How the Toronto Blue Jays Won the Craziest Game You'll Ever See

It was an instant classic that allowed the Blue Jays to advance to the ALCS for the first time since 1993.

How do you describe the indescribable? How do you put into words that which makes you speechless?

How does a person adequately recap what happened in Game 5 of Toronto's unbelievable, had-to-see-it-to-believe-it, series-clinching 6-3 win over the Texas Rangers? 

How do you describe something that looked like this?

It was a crazy Canadian afternoon, and the city of Toronto may never be the same again.

The Pitcher's Duel

The game was advertised as a pitcher's duel, with Texas turning to their ace Cole Hamels to do what he does: close out a series. During his long playoff history with Philadelphia, Hamels had never pitched in a do-or-die elimination game but had pitched in four games in which his team had a chance to clinch and move onto the next round.

Each and every time, Hamels pitched his team to victory. He had a 2.05 ERA in those four games: Game 5 of the 2008 NLCS, Game 5 of the 2008 World Series, Game 5 of the 2009 NLCS and Game 3 of the 2010 NLDS. 

He was opposed by the youngster making just his sixth start of the season coming off the disabled list, Marcus Stroman, picked by his manager John Gibbons over the former Cy Young Award winner David Price, who threw more than 50 pitches in Game 4 and was unavailable either to start or pitch out of the bullpen in Game 5.

Both pitchers were terrific. Stroman fell behind 2-0 after giving up single runs in the first and third innings but was dominant in his six innings of work, allowing six hits with four strikeouts and one walk. Gibbons' decision to start Stroman over Price proved to be just fine. Plus, he got some help from his defense.

Hamels, meanwhile, lived up to the hype. Although he couldn't hold the 2-0 lead, eventually giving up a run in the third and then a homer to Edwin Encarnacion in the sixth to tie the score, he did go 6 1/3 innings and gave up 5 runs with just 2 earned (more on that in a minute), 8 strikeouts and 2 walks.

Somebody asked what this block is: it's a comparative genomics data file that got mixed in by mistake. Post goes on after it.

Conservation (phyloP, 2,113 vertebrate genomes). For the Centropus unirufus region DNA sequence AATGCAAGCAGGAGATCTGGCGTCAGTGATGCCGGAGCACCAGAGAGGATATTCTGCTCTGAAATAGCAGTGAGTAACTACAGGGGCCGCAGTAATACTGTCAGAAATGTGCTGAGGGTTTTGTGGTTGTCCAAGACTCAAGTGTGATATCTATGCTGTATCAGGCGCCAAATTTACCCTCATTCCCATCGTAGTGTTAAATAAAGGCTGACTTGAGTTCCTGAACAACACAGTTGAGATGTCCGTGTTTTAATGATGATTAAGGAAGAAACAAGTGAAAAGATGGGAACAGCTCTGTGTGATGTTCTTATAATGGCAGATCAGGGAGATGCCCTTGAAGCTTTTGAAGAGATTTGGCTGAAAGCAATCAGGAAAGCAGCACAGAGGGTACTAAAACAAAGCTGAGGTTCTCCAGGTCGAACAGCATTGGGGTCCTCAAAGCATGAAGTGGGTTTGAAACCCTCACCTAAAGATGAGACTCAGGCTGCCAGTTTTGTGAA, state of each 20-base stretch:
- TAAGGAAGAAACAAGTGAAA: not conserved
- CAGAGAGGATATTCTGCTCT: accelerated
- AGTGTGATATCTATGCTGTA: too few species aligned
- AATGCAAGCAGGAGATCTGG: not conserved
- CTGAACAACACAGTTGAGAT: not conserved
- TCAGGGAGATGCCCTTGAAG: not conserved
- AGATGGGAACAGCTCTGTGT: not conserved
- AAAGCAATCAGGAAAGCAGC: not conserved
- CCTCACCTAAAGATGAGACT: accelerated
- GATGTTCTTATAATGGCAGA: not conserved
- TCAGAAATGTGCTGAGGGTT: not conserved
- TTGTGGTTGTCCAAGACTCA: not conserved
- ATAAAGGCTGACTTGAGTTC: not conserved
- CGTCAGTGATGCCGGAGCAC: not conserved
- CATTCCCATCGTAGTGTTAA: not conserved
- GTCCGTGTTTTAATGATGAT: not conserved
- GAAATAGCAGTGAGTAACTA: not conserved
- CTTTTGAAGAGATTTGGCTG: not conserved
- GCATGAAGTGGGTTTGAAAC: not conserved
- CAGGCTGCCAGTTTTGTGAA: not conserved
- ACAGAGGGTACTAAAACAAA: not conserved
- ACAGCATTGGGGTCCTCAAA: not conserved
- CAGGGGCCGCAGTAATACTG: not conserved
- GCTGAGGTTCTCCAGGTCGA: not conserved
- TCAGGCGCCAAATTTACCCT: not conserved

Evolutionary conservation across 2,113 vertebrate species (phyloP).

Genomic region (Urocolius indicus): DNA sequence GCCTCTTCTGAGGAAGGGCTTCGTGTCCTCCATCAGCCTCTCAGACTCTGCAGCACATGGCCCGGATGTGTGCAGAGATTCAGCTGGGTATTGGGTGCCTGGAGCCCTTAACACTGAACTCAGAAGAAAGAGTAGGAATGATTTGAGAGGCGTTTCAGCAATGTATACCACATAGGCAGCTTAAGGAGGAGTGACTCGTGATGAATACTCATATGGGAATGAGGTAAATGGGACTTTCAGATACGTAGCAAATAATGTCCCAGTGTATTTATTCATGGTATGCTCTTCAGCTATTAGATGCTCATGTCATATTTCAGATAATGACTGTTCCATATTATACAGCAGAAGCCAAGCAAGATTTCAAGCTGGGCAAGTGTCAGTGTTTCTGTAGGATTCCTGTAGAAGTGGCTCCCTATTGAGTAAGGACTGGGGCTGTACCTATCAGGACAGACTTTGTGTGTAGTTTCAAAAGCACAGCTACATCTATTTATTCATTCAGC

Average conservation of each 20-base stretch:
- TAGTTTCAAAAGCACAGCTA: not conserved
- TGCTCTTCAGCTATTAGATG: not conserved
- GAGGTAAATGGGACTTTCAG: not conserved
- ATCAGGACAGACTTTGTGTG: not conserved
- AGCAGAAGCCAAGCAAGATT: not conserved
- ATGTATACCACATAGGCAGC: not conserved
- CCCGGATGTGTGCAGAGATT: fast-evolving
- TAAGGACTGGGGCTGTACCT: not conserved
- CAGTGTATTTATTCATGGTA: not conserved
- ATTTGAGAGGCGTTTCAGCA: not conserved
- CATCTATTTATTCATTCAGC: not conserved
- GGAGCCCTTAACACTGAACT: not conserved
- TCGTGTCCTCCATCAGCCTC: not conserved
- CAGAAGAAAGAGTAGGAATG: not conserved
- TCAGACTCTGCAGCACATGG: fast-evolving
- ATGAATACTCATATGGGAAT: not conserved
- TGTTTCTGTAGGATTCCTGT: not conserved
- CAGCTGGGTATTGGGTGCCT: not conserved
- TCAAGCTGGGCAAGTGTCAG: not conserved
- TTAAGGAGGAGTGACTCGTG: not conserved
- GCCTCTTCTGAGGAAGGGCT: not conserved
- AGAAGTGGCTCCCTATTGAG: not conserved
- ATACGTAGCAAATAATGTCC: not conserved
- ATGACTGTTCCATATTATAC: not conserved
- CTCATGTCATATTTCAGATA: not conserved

He was vintage Playoffs Cole Hamels.

The Magnificent 7th: The Top Half

And so began 53 minutes of sheer lunacy.

It all started innocently enough. The score was tied 2-2 and, according to Fangraphs' Win Expectancy, both teams had a 50/50 chance of winning the game. Rougned Odor led off with a single and was advanced to second on a sacrifice bunt. He then moved to third on a ground out. 

That's when things went haywire.

During Shin-Soo Choo's at bat, Blue Jays catcher Russell Martin attempted to throw a ball back to the pitcher Aaron Sanchez. But in an odd, freaky twist of fate, Martin's throw hit Choo's bat and ricocheted off to the direction of third. Odor raced home and it the Rangers took a 3-2 lead on one of the most bizarre plays you will ever see.

The Jays were livid and argued that the ball should have been dead. In fact, it did appear as if the home plate umpire waved his hands to call time as Odor was about three-quarters of the way down the third base line. But after a heated discussion between Gibbons and the umpires, and after fans started throwing beer and bottles onto the field, and after a lengthy review in New York, the call stood.

Rule 6.03 (a) (3) states: